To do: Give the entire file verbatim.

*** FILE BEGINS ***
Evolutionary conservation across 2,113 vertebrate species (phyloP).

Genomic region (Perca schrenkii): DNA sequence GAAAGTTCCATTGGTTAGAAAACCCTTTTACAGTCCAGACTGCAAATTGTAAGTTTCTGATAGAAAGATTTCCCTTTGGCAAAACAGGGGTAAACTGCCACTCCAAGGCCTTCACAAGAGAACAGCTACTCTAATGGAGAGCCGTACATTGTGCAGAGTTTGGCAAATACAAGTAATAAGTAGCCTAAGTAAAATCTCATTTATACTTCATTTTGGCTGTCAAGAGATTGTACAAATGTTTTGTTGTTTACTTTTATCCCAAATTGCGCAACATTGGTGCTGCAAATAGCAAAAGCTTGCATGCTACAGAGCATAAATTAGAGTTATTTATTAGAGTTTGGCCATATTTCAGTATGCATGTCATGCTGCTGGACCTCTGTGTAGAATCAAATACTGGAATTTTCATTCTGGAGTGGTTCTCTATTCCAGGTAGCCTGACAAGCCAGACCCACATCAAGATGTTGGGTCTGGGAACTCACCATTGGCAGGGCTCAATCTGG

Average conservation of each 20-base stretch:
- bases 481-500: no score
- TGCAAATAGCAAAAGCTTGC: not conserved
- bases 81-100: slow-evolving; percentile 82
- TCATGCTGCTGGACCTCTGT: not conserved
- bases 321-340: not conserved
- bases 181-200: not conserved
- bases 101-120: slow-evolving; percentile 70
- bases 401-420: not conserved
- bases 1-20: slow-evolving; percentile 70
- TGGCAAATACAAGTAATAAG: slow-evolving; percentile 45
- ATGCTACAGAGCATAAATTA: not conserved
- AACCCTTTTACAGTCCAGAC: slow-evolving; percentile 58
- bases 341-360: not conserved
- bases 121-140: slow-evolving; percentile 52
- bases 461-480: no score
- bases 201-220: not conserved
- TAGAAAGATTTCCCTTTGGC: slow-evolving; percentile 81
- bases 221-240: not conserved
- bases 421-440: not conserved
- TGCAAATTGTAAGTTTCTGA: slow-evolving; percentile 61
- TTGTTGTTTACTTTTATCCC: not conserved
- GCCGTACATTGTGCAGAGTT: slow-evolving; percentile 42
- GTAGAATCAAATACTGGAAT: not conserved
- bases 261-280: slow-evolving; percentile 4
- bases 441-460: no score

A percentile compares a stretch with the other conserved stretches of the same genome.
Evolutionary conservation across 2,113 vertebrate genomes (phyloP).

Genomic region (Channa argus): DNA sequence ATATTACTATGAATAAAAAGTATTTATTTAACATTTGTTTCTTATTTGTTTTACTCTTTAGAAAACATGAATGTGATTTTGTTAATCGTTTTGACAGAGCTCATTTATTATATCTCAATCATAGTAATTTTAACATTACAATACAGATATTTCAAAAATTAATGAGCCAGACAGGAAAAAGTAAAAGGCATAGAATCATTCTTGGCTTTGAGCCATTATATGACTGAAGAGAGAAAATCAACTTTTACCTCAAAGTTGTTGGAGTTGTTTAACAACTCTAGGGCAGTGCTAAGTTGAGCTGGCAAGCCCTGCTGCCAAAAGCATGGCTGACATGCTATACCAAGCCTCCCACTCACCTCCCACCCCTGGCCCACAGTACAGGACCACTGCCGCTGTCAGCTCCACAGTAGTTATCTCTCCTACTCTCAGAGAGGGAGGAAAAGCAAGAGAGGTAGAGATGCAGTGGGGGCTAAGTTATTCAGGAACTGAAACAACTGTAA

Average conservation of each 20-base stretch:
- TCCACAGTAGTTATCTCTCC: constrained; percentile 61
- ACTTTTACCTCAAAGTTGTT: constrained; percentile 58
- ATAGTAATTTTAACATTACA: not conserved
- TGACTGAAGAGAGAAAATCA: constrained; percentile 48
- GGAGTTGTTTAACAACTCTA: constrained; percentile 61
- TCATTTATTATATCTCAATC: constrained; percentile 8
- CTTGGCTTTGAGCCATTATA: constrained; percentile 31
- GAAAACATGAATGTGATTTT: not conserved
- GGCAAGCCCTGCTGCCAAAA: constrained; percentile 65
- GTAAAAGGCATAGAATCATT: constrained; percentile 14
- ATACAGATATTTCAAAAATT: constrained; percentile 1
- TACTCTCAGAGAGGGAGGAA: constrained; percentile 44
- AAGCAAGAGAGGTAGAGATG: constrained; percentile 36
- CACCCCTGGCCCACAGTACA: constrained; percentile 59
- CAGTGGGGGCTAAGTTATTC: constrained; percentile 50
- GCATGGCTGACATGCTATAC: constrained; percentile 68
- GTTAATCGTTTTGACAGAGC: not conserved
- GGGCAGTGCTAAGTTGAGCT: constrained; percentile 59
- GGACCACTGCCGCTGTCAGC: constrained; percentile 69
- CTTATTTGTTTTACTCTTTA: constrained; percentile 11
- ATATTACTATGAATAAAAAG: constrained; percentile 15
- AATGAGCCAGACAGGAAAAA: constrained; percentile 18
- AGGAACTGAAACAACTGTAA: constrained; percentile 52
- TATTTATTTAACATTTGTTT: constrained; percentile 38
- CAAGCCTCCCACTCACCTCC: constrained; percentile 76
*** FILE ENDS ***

Evolutionary conservation across 2,113 vertebrate species (phyloP).

Genomic region (Perca schrenkii): DNA sequence GAAAGTTCCATTGGTTAGAAAACCCTTTTACAGTCCAGACTGCAAATTGTAAGTTTCTGATAGAAAGATTTCCCTTTGGCAAAACAGGGGTAAACTGCCACTCCAAGGCCTTCACAAGAGAACAGCTACTCTAATGGAGAGCCGTACATTGTGCAGAGTTTGGCAAATACAAGTAATAAGTAGCCTAAGTAAAATCTCATTTATACTTCATTTTGGCTGTCAAGAGATTGTACAAATGTTTTGTTGTTTACTTTTATCCCAAATTGCGCAACATTGGTGCTGCAAATAGCAAAAGCTTGCATGCTACAGAGCATAAATTAGAGTTATTTATTAGAGTTTGGCCATATTTCAGTATGCATGTCATGCTGCTGGACCTCTGTGTAGAATCAAATACTGGAATTTTCATTCTGGAGTGGTTCTCTATTCCAGGTAGCCTGACAAGCCAGACCCACATCAAGATGTTGGGTCTGGGAACTCACCATTGGCAGGGCTCAATCTGG

Average conservation of each 20-base stretch:
- bases 481-500: no score
- TGCAAATAGCAAAAGCTTGC: not conserved
- bases 81-100: slow-evolving; percentile 82
- TCATGCTGCTGGACCTCTGT: not conserved
- bases 321-340: not conserved
- bases 181-200: not conserved
- bases 101-120: slow-evolving; percentile 70
- bases 401-420: not conserved
- bases 1-20: slow-evolving; percentile 70
- TGGCAAATACAAGTAATAAG: slow-evolving; percentile 45
- ATGCTACAGAGCATAAATTA: not conserved
- AACCCTTTTACAGTCCAGAC: slow-evolving; percentile 58
- bases 341-360: not conserved
- bases 121-140: slow-evolving; percentile 52
- bases 461-480: no score
- bases 201-220: not conserved
- TAGAAAGATTTCCCTTTGGC: slow-evolving; percentile 81
- bases 221-240: not conserved
- bases 421-440: not conserved
- TGCAAATTGTAAGTTTCTGA: slow-evolving; percentile 61
- TTGTTGTTTACTTTTATCCC: not conserved
- GCCGTACATTGTGCAGAGTT: slow-evolving; percentile 42
- GTAGAATCAAATACTGGAAT: not conserved
- bases 261-280: slow-evolving; percentile 4
- bases 441-460: no score

A percentile compares a stretch with the other conserved stretches of the same genome.
Evolutionary conservation across 2,113 vertebrate genomes (phyloP).

Genomic region (Channa argus): DNA sequence ATATTACTATGAATAAAAAGTATTTATTTAACATTTGTTTCTTATTTGTTTTACTCTTTAGAAAACATGAATGTGATTTTGTTAATCGTTTTGACAGAGCTCATTTATTATATCTCAATCATAGTAATTTTAACATTACAATACAGATATTTCAAAAATTAATGAGCCAGACAGGAAAAAGTAAAAGGCATAGAATCATTCTTGGCTTTGAGCCATTATATGACTGAAGAGAGAAAATCAACTTTTACCTCAAAGTTGTTGGAGTTGTTTAACAACTCTAGGGCAGTGCTAAGTTGAGCTGGCAAGCCCTGCTGCCAAAAGCATGGCTGACATGCTATACCAAGCCTCCCACTCACCTCCCACCCCTGGCCCACAGTACAGGACCACTGCCGCTGTCAGCTCCACAGTAGTTATCTCTCCTACTCTCAGAGAGGGAGGAAAAGCAAGAGAGGTAGAGATGCAGTGGGGGCTAAGTTATTCAGGAACTGAAACAACTGTAA

Average conservation of each 20-base stretch:
- TCCACAGTAGTTATCTCTCC: constrained; percentile 61
- ACTTTTACCTCAAAGTTGTT: constrained; percentile 58
- ATAGTAATTTTAACATTACA: not conserved
- TGACTGAAGAGAGAAAATCA: constrained; percentile 48
- GGAGTTGTTTAACAACTCTA: constrained; percentile 61
- TCATTTATTATATCTCAATC: constrained; percentile 8
- CTTGGCTTTGAGCCATTATA: constrained; percentile 31
- GAAAACATGAATGTGATTTT: not conserved
- GGCAAGCCCTGCTGCCAAAA: constrained; percentile 65
- GTAAAAGGCATAGAATCATT: constrained; percentile 14
- ATACAGATATTTCAAAAATT: constrained; percentile 1
- TACTCTCAGAGAGGGAGGAA: constrained; percentile 44
- AAGCAAGAGAGGTAGAGATG: constrained; percentile 36
- CACCCCTGGCCCACAGTACA: constrained; percentile 59
- CAGTGGGGGCTAAGTTATTC: constrained; percentile 50
- GCATGGCTGACATGCTATAC: constrained; percentile 68
- GTTAATCGTTTTGACAGAGC: not conserved
- GGGCAGTGCTAAGTTGAGCT: constrained; percentile 59
- GGACCACTGCCGCTGTCAGC: constrained; percentile 69
- CTTATTTGTTTTACTCTTTA: constrained; percentile 11
- ATATTACTATGAATAAAAAG: constrained; percentile 15
- AATGAGCCAGACAGGAAAAA: constrained; percentile 18
- AGGAACTGAAACAACTGTAA: constrained; percentile 52
- TATTTATTTAACATTTGTTT: constrained; percentile 38
- CAAGCCTCCCACTCACCTCC: constrained; percentile 76